In March this year I wrote on the issue of political polling and cellphone/landline usage. Specifically,
“Part of the problem [of inaccurate poll results] are anecdotal stories that many low income families, students, transients, etc, no longer rely on landlines and use only cellphones. Polling companies do not call cellphones – only landlines. (A low-income family living not far from us fits this demographic group perfectly; no landline; cellphones only. The sole-parent head of the household votes Labour.)”
This year, Statistics NZ included a question pertinent to this issue. They asked households to disclose their landline, cellphone, fax, and internet usage.
This was Question 17,
I stated then,
“The question asks the respondent to “mark as many spaces as you need to show which of these are available here in this dwelling”.
What will prove interesting is not whether or not “a cellphone/mobile” is marked – but how many households will mark “a telephone”.
This will finally give us a clearer understanding what percentage of households do not have a landline.”
Yesterday (3 December 2013), Statistics NZ released the result of that question. The impact on political polling firms and their methodologies will no doubt be considerable;
Three-quarters of households now have Internet access
Internet access at home continued to rise, at 76.8 percent in 2013, compared with 60.5 percent in 2006 and 37.4 percent in 2001.
Cellphone access also increased, with 83.7 percent of households in 2013 having access to a cellphone at home, compared with 74.2 percent in 2006.
Access to a landline telephone decreased. In 2013, 85.5 percent of households had access to a landline telephone at home, down from 91.6 percent in 2006.
Fax access decreased. In 2013, 14.6 percent of households had access to a fax, down from 26.0 percent in 2006.
A small percentage of households (1.6 percent or 24,135 households) did not have access to any telecommunication systems at home. That is, they did not have a landline telephone, cellphone, Internet access, or a fax.
Note that only “85.5% of households had access to a landline telephone at home, down from 91.6% in 2006”.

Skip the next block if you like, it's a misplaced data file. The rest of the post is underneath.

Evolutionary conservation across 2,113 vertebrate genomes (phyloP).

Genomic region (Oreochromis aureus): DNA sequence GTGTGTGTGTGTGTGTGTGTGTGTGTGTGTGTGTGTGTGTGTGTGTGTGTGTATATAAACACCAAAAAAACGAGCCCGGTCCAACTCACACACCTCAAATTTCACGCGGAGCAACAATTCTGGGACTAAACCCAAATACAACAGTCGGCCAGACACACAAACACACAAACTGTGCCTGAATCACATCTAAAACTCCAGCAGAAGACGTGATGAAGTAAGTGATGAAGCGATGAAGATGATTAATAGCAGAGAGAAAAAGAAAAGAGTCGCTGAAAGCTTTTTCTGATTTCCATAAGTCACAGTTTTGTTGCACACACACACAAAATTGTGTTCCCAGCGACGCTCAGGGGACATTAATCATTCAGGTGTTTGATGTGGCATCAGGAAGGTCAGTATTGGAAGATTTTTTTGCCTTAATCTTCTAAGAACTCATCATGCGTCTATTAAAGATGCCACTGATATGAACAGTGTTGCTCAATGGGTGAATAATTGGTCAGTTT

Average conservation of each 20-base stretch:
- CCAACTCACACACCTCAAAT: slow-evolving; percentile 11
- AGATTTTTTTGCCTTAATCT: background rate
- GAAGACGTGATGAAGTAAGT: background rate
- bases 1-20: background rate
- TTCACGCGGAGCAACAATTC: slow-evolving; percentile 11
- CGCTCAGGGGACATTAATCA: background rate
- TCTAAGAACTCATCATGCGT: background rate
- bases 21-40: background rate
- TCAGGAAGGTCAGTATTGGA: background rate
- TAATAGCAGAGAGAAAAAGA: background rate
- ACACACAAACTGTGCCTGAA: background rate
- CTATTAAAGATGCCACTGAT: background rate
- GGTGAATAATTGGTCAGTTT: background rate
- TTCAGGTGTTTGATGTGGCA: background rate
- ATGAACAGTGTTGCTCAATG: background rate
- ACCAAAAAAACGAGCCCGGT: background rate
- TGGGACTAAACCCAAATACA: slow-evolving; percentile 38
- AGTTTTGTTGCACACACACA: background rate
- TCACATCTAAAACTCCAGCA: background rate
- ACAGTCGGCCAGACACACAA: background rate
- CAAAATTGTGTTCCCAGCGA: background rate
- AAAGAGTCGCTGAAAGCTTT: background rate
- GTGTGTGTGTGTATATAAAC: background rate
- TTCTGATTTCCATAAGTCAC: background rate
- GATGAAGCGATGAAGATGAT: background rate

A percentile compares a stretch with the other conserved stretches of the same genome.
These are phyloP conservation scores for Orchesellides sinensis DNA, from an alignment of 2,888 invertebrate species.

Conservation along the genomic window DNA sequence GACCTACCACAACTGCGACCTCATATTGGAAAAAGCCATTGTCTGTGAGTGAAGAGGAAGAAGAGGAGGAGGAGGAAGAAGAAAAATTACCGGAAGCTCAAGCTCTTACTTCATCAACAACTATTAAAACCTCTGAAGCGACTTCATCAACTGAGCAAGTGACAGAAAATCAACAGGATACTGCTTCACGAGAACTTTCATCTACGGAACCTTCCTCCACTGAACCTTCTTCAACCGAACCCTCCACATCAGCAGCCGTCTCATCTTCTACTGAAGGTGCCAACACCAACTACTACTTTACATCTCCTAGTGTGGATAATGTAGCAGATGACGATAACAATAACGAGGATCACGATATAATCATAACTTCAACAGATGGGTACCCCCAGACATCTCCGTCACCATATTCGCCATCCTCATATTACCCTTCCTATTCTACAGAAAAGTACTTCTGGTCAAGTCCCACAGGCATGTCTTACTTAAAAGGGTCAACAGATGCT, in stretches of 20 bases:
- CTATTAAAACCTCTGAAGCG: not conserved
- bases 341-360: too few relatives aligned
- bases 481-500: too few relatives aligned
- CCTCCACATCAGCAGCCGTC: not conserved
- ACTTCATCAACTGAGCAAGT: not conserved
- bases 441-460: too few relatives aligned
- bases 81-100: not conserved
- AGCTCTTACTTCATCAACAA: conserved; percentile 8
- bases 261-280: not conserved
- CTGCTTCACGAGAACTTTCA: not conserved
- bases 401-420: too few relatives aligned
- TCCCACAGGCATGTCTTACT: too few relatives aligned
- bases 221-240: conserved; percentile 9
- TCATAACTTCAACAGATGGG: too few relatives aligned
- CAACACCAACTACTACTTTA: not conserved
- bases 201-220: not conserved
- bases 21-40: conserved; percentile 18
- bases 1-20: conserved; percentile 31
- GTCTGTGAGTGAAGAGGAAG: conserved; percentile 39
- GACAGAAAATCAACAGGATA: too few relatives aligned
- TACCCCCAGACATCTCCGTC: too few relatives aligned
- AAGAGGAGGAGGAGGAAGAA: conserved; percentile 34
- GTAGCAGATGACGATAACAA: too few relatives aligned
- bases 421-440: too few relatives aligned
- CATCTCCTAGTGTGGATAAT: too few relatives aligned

This means that 14.5% of households did not have access to a landline.
Subtract 1.6 percentage points from 14.5 percentage points as not having access to any telecommunication systems at home at all – and the implication is that 12.9% of households rely on some medium of communications other than landlines: ie, cellphones.
In my March blogpost, I predicted,
“If the numbers of households without a landline are significant (+/- 10%), then polling companies will either have to adjust their polling techniques – or be rendered useless. Without factoring in cellphone-only households, polling companies risk becoming an expensive ‘parlour game’ with little value.”
12.9% is a pretty fair indication of households that cannot afford (or have no need) of landlines, and rely solely on cellphones for communications.
Low income families may not necessarily have credit on their cellphones – but that does not prevent polling companies from phoning in, to cellphone owners. As I blogged on 1 September, when Roy Morgan phoned me on my cellphone (see: Mr Morgan phoned).
The up-shot of this census result is twofold;
- As the only pollster to call respondants’ cellphones, Roy Morgan is the most credible polling company and the one to watch.
- Expect other polling companies to follow suit and call respondants via their cellphones – or risk being ignored and becoming irrelevant.
The latest Roy Morgan poll (11-24 November 2013) had the following results;
National – 44.5%
Maori Party*** – 1.5%
ACT* – 0.5%
United Future*** – 0.5%
Total National-led Bloc – 47%
Labour – 34%
Greens – 11%
Mana*** – 1%
Total Labour-led bloc – 46%
Conservative Party** – 2%
NZ First – 3.5%
* ACT – not expected to survive the 2014 election.
** Conservative Party – not currently represented in Parliament
*** Electorate-based Party only
With the survival of electorate-based ACT and the Maori Party in question, and Colin Craig’s fun-loving religious Party needing active support from the Nats to win an electorate seat to gain seat(s) in Parliament, the 47% figure for the National bloc is misleadingly high.
Parties to watch in the run-up to the next election: NZ First and the Conservative Party.
Stats NZ: Release Calendar
Previous related blogposts
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